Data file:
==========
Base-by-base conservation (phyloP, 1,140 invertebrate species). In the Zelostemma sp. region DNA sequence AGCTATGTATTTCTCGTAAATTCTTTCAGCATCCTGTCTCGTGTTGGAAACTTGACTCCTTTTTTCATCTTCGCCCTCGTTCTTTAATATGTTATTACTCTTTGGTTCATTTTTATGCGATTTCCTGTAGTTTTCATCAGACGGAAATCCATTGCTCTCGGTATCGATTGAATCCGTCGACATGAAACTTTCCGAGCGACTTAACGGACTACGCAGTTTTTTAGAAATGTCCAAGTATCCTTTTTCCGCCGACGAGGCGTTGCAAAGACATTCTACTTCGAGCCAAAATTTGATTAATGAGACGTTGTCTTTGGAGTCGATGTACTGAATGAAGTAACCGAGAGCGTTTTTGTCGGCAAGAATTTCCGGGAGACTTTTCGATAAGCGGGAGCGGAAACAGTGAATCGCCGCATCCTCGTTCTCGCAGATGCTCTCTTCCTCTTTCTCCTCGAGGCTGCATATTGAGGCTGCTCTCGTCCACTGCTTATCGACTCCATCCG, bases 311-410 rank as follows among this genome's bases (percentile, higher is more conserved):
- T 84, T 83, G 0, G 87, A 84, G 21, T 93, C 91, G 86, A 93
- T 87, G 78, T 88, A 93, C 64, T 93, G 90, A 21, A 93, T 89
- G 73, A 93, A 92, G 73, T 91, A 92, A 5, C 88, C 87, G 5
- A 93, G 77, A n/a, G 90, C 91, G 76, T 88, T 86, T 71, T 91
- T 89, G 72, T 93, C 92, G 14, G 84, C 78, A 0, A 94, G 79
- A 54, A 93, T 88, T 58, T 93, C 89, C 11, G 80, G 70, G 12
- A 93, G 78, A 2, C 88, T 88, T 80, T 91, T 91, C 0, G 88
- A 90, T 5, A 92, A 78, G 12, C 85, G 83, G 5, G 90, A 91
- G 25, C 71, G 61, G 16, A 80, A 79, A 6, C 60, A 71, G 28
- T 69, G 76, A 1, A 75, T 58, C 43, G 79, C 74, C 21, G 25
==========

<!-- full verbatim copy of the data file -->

Base-by-base conservation (phyloP, 1,140 invertebrate species). In the Zelostemma sp. region DNA sequence AGCTATGTATTTCTCGTAAATTCTTTCAGCATCCTGTCTCGTGTTGGAAACTTGACTCCTTTTTTCATCTTCGCCCTCGTTCTTTAATATGTTATTACTCTTTGGTTCATTTTTATGCGATTTCCTGTAGTTTTCATCAGACGGAAATCCATTGCTCTCGGTATCGATTGAATCCGTCGACATGAAACTTTCCGAGCGACTTAACGGACTACGCAGTTTTTTAGAAATGTCCAAGTATCCTTTTTCCGCCGACGAGGCGTTGCAAAGACATTCTACTTCGAGCCAAAATTTGATTAATGAGACGTTGTCTTTGGAGTCGATGTACTGAATGAAGTAACCGAGAGCGTTTTTGTCGGCAAGAATTTCCGGGAGACTTTTCGATAAGCGGGAGCGGAAACAGTGAATCGCCGCATCCTCGTTCTCGCAGATGCTCTCTTCCTCTTTCTCCTCGAGGCTGCATATTGAGGCTGCTCTCGTCCACTGCTTATCGACTCCATCCG, bases 311-410 rank as follows among this genome's bases (percentile, higher is more conserved):
- T 84, T 83, G 0, G 87, A 84, G 21, T 93, C 91, G 86, A 93
- T 87, G 78, T 88, A 93, C 64, T 93, G 90, A 21, A 93, T 89
- G 73, A 93, A 92, G 73, T 91, A 92, A 5, C 88, C 87, G 5
- A 93, G 77, A n/a, G 90, C 91, G 76, T 88, T 86, T 71, T 91
- T 89, G 72, T 93, C 92, G 14, G 84, C 78, A 0, A 94, G 79
- A 54, A 93, T 88, T 58, T 93, C 89, C 11, G 80, G 70, G 12
- A 93, G 78, A 2, C 88, T 88, T 80, T 91, T 91, C 0, G 88
- A 90, T 5, A 92, A 78, G 12, C 85, G 83, G 5, G 90, A 91
- G 25, C 71, G 61, G 16, A 80, A 79, A 6, C 60, A 71, G 28
- T 69, G 76, A 1, A 75, T 58, C 43, G 79, C 74, C 21, G 25